Do your shot in your films look very flat, or washed out? Do your actors come across looking like they have a bad spray-on tan, or blue tinted skin? Have you ever wondered how some digital films have consistently beautiful colors, look beautifully sculpted, and almost look like they were shot on film stock? The secret to great-looking films is usually achieved by color grading.
When I worked as an agent and spoke with people who had never worked with one, it became quite clear that most people have no idea what an agent does or why they should have one. The Dictionary.com definition of a talent agent is simply, “one who represents performers.” This is pretty vague and doesn’t say a lot. If you look up the definition of agent, the first entry is “a person or business authorized to act on another’s behalf.” This comes much closer to describing what an agent actually does. A talent agent has two main functions-to negotiate contracts, and to solicit clients on your behalf.
Attending film festivals can be an awesome experience–seeing great new films on the big screen, walking the red carpet, and feeling the energy in the air can be inspirational to new and experienced filmmakers alike. But festivals serve another very important function for anyone in the industry–the networking opportunities at film festivals can make or break a career. In the fast-paced world of Hollywood, you never know who can help your career in the future. That fresh, new director you met at a small festival–she could turn out to be the next Scorsese, or the guy you were shooting the breeze with in the lobby could be the buyer for an international distributor or the casting director for one of the major studios. Film festivals may be the one opportunity you have to connect with the person that will give you your big break in the film industry.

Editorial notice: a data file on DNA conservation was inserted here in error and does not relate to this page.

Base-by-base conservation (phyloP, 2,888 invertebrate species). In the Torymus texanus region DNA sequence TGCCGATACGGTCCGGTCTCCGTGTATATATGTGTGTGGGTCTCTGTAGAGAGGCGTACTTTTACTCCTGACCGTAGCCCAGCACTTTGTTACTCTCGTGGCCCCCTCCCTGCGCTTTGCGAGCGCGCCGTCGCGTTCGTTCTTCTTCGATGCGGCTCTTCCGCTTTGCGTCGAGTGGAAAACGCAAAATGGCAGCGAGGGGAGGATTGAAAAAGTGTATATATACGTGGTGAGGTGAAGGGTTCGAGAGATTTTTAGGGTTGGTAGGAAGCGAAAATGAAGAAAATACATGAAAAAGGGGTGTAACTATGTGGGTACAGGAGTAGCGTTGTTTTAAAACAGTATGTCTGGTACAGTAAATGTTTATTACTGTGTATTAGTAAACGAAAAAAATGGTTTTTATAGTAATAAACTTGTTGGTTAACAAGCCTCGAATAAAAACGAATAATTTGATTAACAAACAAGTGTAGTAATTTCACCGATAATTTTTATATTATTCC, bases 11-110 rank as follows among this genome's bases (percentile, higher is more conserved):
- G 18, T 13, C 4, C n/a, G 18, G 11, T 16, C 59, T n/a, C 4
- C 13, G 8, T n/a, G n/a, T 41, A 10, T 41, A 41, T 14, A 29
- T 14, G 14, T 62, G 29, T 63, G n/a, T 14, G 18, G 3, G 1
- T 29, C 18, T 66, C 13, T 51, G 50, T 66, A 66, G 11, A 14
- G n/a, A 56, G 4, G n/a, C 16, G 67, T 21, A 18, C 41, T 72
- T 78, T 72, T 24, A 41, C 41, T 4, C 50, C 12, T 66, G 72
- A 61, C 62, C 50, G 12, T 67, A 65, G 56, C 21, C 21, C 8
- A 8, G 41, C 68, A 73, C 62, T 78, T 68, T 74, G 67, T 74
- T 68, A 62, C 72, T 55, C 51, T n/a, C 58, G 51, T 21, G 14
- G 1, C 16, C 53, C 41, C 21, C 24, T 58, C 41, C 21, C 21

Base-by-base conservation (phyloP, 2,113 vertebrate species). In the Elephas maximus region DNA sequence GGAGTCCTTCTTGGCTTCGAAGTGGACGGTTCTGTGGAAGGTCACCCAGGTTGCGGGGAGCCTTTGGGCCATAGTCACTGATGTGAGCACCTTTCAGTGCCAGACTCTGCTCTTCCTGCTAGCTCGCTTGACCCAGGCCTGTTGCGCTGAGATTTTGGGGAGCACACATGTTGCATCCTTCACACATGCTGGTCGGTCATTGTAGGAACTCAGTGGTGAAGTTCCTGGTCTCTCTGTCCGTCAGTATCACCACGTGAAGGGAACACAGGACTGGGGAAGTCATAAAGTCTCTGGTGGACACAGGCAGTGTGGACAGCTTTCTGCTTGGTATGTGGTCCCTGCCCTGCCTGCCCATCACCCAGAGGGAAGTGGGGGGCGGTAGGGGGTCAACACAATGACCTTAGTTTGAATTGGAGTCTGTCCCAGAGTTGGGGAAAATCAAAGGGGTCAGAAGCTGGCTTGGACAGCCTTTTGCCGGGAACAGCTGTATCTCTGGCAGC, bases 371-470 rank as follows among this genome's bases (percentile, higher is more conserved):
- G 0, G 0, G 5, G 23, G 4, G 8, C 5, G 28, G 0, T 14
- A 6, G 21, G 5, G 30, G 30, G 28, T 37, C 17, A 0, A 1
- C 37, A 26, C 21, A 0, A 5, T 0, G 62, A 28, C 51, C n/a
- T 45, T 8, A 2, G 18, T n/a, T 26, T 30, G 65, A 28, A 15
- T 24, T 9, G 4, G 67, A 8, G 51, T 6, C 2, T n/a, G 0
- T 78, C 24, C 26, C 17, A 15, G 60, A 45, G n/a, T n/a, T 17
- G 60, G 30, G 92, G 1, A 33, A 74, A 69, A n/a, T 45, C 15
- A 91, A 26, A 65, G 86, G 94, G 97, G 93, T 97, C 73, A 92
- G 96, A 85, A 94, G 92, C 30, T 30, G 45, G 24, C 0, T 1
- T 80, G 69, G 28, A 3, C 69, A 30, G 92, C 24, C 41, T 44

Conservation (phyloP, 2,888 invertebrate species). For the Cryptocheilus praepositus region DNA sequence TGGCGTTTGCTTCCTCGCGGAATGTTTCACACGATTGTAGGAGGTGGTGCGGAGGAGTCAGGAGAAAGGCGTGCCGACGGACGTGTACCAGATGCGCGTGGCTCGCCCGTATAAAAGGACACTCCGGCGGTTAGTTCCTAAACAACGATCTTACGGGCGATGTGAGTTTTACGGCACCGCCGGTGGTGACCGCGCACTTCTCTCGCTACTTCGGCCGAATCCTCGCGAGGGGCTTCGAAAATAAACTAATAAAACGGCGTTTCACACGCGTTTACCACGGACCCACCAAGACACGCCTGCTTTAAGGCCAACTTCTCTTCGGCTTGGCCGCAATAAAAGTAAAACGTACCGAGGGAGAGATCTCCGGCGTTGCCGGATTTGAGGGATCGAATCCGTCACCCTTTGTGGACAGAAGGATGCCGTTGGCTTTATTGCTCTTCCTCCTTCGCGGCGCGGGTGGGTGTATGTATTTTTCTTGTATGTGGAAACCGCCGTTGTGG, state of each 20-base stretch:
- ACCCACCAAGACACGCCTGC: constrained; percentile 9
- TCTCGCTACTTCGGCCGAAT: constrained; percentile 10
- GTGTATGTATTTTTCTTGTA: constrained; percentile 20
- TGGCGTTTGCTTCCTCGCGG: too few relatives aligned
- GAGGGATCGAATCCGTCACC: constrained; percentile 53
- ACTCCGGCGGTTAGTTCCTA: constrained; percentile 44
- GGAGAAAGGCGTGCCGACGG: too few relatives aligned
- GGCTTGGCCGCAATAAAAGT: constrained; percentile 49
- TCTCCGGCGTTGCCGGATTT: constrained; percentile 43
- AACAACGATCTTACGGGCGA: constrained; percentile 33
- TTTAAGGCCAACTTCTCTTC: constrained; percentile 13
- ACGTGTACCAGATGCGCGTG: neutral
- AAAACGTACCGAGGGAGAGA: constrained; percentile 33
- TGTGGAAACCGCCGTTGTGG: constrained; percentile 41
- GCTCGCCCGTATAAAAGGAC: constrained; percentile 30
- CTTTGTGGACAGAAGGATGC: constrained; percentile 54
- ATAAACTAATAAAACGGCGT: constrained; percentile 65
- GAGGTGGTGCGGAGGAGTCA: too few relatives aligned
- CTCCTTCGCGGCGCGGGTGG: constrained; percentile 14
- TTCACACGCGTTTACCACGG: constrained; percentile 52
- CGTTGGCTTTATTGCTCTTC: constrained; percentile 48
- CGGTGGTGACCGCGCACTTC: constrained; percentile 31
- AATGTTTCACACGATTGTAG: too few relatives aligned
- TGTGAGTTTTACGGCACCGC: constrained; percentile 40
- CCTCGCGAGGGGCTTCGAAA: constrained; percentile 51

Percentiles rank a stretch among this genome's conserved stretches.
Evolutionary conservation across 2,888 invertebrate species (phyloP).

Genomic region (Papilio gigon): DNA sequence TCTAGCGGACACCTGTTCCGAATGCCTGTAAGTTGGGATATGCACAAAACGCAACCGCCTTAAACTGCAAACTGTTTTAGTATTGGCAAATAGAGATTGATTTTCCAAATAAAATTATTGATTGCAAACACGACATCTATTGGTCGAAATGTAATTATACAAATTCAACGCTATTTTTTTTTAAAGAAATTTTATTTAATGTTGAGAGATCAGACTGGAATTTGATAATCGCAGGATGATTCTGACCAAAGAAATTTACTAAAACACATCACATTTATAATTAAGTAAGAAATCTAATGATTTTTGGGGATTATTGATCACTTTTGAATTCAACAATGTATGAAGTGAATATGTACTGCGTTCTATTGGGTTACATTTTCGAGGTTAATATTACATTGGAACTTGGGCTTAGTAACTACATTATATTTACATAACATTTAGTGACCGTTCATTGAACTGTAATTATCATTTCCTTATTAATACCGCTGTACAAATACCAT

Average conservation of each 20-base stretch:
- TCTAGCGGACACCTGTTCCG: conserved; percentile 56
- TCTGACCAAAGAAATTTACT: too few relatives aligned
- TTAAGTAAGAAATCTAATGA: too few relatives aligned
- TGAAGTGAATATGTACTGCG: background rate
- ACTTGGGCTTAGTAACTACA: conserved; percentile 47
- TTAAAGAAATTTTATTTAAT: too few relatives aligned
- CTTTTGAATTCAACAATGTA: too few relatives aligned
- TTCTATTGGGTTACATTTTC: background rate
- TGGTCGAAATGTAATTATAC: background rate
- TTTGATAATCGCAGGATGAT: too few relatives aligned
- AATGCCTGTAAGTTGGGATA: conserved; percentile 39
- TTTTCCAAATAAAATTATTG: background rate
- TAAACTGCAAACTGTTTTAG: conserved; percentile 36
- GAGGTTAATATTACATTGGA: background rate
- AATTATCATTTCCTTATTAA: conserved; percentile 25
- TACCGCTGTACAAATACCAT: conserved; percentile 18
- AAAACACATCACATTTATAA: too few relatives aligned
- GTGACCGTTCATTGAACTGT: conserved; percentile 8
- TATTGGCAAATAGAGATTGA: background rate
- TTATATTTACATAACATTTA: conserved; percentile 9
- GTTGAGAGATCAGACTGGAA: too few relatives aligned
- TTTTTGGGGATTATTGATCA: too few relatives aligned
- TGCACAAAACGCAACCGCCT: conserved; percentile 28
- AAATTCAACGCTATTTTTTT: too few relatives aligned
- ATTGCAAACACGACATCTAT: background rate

“Well, um…see it’s about hand fishing, but it’s kind of also about these two guys…” It was clear the man was getting nervous as he stammered his explanation to me. I listened politely for the following two minutes as the older gentleman finished his epic narrative, before excusing myself and moving on to the next booth, silently cursing myself for starting up the conversation to begin with. I was at a film festival, and had asked a seemingly innocent and (I thought) straightforward question: “What is your film about?” Based on the earful I had just received, it seemed as if the director to whom I had been speaking with didn’t really know.
Film financing: the seemingly elusive holy grail of independent filmmaking that we all know we need but nobody seems to know how to get. In the old days financing meant hitting up the film markets in hopes that a distributor would find some potential in your project among the thousands of others out there, or begging for funds from private investors or equity firms. The last decade has brought some new advances that make raising funds for projects much more accessible to the average independent filmmaker, and one of the most valuable of these newer methods has been crowdfunding. Minneapolis Producer Ryan Strandjord is no stranger to the topic–in the past two and a half years he has managed crowdfunding campaigns for two different film projects and several food-industry related projects, raising a total of over $270,000 primarily through Kickstarter. In fact, one of his most recent projects, the Herbivorous Butcher, was featured in the New York Times. We talked to Ryan and he shared some of his best tips on how independent filmmakers can hack Kickstarter to raise funds and build an audience for their projects.